The Day I Met MLK

In 1962, civil rights activist Wyatt Tee Walker wrote in Fifty-Three Hours with Martin Luther King, Jr., “The climax of our whirlwind visit to this Mountain City came immediately following Dr. King’s stirring address when Rev. Abernathy made the appeal for Freedom Corps volunteers. For a brief moment, you could sense a general hesitancy. Then over the right-center aisle at Dr. King’s station, a young white lad, Chuck Moran of Charlottesville, Virginia, only [11] years of age, came forward and gave his hand to Dr. King saying, ‘I want to help you in this struggle.’”
   Three years before I shook hands with Martin Luther King Jr., a pair of scuffed-up red Mary Janes twiddled in the pools of Sunday sunlight that played across the linoleum floor. Those shoes, puppeteered by my little sister, Ginger, were the only things keeping me from slipping into a boredom-induced stupor. Time had almost stopped there in the silence. I knew I was supposed to be thinking about world peace or love or being kind to people, but that was a tall order for an eight-year-old boy stuck in a Quaker Meeting.
   It was a warm summer day, and I could hardly wait to get outside. After the interminable hour was up, Pop, Ginger and I walked up the concrete stairs into the sunshine from the basement in Madison Hall at the University of Virginia. One block over, we met our mother who had attended church at St. Paul’s Episcopal. The rustling sound of her Sunday-best skirt faded behind us as Ginger and I made a quick beeline down The Corner to Chancellor’s Drugstore, where fudge ripple ice cream cones awaited.
In the safety of the 1950s, my parents never thought twice about letting us run ahead … out of sight. Or if they did, I’m sure it was Pop who prevailed with a calming “Let them go” to my mom.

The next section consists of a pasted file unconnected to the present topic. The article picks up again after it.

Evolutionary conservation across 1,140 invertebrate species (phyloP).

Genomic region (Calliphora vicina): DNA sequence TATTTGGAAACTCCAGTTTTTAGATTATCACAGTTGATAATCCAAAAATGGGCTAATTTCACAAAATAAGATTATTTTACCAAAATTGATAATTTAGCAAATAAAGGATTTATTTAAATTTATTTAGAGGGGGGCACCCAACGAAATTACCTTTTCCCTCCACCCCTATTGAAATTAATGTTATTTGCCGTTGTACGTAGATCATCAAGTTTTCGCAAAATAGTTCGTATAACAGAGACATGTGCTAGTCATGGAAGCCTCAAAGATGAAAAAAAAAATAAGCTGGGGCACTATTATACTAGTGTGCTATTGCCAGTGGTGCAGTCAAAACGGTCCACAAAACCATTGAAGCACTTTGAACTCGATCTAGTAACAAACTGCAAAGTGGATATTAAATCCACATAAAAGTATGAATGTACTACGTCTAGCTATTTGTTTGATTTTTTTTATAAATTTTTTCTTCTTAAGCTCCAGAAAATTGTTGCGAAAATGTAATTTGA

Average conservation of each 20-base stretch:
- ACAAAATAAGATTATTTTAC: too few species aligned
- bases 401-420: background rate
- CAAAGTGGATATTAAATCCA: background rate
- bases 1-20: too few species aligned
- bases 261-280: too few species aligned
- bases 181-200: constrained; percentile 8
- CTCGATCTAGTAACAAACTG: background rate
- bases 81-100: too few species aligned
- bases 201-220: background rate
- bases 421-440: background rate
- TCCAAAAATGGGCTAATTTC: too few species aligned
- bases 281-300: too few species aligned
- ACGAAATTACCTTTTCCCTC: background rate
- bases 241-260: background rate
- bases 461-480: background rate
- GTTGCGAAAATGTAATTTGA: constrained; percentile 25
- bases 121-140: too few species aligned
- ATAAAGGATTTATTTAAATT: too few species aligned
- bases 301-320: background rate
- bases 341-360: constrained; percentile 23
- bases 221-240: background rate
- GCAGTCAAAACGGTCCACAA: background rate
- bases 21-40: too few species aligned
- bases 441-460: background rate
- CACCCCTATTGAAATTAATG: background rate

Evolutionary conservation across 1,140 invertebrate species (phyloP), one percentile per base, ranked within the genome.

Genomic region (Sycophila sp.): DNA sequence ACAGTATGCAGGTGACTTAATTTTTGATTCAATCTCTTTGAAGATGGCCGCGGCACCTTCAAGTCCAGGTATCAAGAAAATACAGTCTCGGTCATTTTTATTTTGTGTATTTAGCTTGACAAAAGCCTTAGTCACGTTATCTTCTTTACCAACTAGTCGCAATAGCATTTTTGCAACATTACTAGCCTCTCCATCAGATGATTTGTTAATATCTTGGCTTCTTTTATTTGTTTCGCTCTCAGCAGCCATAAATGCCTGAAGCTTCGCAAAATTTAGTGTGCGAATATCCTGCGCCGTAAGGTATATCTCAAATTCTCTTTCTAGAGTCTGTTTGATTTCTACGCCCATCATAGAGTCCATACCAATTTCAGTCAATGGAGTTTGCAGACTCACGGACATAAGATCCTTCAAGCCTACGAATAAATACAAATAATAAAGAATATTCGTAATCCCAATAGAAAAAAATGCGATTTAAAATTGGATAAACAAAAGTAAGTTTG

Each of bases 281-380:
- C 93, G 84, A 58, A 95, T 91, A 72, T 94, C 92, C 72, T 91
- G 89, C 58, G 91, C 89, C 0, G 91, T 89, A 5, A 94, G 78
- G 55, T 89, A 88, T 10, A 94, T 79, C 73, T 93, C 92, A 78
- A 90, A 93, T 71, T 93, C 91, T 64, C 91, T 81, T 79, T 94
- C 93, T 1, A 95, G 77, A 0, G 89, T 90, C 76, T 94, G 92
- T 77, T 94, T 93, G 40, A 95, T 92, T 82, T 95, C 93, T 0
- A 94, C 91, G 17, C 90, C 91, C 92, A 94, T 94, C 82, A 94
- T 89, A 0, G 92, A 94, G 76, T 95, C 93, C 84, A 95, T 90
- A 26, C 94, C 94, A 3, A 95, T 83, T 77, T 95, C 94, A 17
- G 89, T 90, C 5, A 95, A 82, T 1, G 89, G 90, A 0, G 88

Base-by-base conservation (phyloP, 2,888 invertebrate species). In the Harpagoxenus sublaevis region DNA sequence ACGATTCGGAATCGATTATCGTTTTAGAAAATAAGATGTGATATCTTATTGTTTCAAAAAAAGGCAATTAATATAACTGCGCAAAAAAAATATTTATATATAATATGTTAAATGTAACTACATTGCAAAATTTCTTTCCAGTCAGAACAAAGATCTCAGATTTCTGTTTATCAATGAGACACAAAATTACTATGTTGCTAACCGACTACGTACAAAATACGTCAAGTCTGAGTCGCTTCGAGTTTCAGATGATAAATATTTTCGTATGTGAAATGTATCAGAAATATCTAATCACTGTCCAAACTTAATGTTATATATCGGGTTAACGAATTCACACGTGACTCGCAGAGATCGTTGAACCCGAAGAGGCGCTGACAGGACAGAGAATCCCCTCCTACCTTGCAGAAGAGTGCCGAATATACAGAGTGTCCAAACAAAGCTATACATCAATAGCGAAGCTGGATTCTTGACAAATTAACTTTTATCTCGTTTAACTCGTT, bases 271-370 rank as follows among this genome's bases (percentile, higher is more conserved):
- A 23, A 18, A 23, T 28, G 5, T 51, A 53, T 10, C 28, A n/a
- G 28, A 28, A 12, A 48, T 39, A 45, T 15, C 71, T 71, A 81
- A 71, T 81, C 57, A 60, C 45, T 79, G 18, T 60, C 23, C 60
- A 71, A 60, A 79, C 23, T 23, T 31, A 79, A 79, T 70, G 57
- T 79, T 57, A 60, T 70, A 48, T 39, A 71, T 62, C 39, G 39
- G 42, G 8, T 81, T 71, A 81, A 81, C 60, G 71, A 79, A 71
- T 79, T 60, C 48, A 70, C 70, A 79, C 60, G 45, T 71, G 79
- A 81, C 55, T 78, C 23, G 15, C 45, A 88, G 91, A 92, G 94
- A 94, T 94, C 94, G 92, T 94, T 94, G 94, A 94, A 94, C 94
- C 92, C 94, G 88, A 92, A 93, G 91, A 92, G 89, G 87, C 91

It was late August 1958. I had two years at Venable Elementary School under my belt. The ritual loomed: sharpened pencils in a new plastic box. Maybe a new ruler and always the heavy textbooks that we would wrap in flattened Safeway grocery store bags. A new backpack was not in the budget.
   School was about to start when my folks announced some bewildering news. They were saying something about having to go to school, to enter the vaunted third grade, in some lady’s basement. Something about how the city schools were closed — my Venable Elementary was closed, shuttered because Negro kids weren’t going to be allowed to go to school with us white kids. For the fall of that year and into the spring of the next, we inhabited Mrs. Wilson’s basement. Lessons, recess, lunch, nap, home, repeat.
   There was a lot I didn’t know or understand at the time — how the grownups were acting out what we now see as an overt and dying vestige of racism, how the next years would be filled with demonstrations and clashes, how many people would not feel safe for a while.
   U.S. Senator Harry F. Byrd Sr., who firmly controlled Virginia politics, vehemently opposed integrating public schools despite the Brown v. Board of Education decision handed down by the United States Supreme Court in 1954. Byrd instituted Massive Resistance, a series of laws designed to maintain segregated public schools. Our Charlottesville public schools were seized and closed. Massive Resistance was soon struck down and a few courageous black students began to integrate the schools the following spring.

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